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>> trump has criticized and insulted women, hispanics, muslims, and reporters. he's insulted other reporters, but this one, he absolutely mocked, who was disabled. >> we're hearing that they all want to come here to the united states up and that's not what they want. they want to go back home. >> reporter: and this from ted cruz. he said sunday it's too early to link anti-abortion rhetoric to the accused planned parenthood shooter in colorado. >> it's also reported he was registered as an independent and woman and a transgender leftest activist, if that's what he is. >> reporter: in politics, accuracy and truth can be a casualties. and now pressure for candidates to stand out, and for voters to scrutinize, will only increase. the opening contests in iowa and new hampshire, now just two months away. for the pbs newshour, i'm lisa desjardins. >> ifill: and it's time for "politics monday." so, amy walter of the "cook political report" and tamara
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keith of n.p.r. are here to sort it all out. tamara, you get the short straw this week because i have to ask you straight out as to whether it feels there is an epidemic of untruthfulness in this campaign. >> i think there is a backlash against fact checking that started in 2012 and has taken hold. i think you can attribute this to a couple of things. one, i think the public believes politicians will generally lie on some level, so truth is a fuzzy thing in campaign politics. two, the public doesn't really believe the media. 60% of people polled say they don't trust the news media to accurately and fairly report the news. well, if people don't trust us to accurately and fairly report the news, then fact checking, then candidates haver are little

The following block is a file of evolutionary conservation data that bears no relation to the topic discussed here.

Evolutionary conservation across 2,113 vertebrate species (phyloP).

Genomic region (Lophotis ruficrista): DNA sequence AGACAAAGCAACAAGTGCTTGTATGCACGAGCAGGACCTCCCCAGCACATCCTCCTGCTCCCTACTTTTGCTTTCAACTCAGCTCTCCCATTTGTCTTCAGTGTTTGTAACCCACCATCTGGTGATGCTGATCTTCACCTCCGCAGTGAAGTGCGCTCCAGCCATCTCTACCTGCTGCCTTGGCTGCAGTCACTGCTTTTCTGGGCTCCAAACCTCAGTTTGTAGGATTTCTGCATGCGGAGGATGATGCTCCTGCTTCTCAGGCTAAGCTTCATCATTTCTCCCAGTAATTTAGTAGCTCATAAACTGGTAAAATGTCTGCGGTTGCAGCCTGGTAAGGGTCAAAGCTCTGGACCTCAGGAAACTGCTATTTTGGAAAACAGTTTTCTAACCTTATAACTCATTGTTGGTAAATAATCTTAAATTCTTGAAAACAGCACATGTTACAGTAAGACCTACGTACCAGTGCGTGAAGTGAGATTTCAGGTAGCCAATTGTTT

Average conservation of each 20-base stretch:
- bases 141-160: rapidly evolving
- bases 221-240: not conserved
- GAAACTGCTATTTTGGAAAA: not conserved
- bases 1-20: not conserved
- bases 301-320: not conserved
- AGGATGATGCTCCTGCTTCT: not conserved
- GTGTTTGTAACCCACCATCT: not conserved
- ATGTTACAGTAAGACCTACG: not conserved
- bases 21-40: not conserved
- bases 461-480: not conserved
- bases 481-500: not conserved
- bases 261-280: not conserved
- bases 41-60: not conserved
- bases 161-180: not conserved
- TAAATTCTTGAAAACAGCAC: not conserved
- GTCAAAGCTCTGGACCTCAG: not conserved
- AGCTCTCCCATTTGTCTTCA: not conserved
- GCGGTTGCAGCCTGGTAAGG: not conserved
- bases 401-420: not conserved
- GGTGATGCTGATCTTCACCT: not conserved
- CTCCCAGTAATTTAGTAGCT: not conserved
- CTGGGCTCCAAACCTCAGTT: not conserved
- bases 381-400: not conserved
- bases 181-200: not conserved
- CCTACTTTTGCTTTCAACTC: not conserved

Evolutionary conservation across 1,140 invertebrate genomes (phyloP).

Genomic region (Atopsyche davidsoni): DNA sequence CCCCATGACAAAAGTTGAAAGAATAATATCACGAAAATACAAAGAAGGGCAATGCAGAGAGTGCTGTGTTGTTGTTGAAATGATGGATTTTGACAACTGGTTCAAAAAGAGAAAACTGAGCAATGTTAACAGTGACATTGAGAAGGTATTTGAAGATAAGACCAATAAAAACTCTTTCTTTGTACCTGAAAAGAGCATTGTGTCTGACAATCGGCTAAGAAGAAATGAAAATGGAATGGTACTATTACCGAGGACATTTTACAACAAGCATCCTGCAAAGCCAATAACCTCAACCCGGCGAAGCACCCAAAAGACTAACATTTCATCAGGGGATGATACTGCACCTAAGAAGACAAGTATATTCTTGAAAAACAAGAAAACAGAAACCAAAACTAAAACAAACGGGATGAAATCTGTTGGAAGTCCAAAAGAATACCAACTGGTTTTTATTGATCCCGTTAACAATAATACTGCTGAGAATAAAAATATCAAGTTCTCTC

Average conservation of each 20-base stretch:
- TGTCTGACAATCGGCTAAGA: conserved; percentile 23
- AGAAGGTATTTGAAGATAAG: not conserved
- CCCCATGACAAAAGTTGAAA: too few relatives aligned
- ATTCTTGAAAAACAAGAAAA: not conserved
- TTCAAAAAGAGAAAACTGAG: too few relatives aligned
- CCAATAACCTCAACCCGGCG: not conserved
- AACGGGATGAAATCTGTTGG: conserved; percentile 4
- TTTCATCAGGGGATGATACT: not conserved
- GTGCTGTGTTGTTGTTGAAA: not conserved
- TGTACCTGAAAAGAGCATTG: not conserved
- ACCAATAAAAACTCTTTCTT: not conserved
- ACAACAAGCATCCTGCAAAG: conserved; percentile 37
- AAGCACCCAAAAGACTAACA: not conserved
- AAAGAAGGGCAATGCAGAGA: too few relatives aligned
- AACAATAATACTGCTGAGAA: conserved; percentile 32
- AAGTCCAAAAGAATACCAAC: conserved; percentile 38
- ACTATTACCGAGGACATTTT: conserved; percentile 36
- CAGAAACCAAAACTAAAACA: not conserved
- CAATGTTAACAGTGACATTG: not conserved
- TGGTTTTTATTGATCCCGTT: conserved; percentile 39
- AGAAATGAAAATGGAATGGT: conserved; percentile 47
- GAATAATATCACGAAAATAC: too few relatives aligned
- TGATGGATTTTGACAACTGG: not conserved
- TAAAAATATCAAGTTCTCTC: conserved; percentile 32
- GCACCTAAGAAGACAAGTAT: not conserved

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to fear. >> ifill: people have access to information unfiltered by the media more so than ever before and yet, somehow, when you confront somebody, like today chris christie, the former governor of new jersey said donald trump's claims that there were muslims celebrating in new jersey after 9/11 were not true, that it didn't happen, and donald trump's response is yes, it did. so how will you refute that? >> you say, well, show us the proof of it. well, i know it's proof because i've heard people tell me it's the truth. it goes back to something tamara said to you. it's not only that people don't trust the media is telling them the truth, it's everybody has their own definition of what the media is and what the truth is. more and more americans live in silo'd reality and they get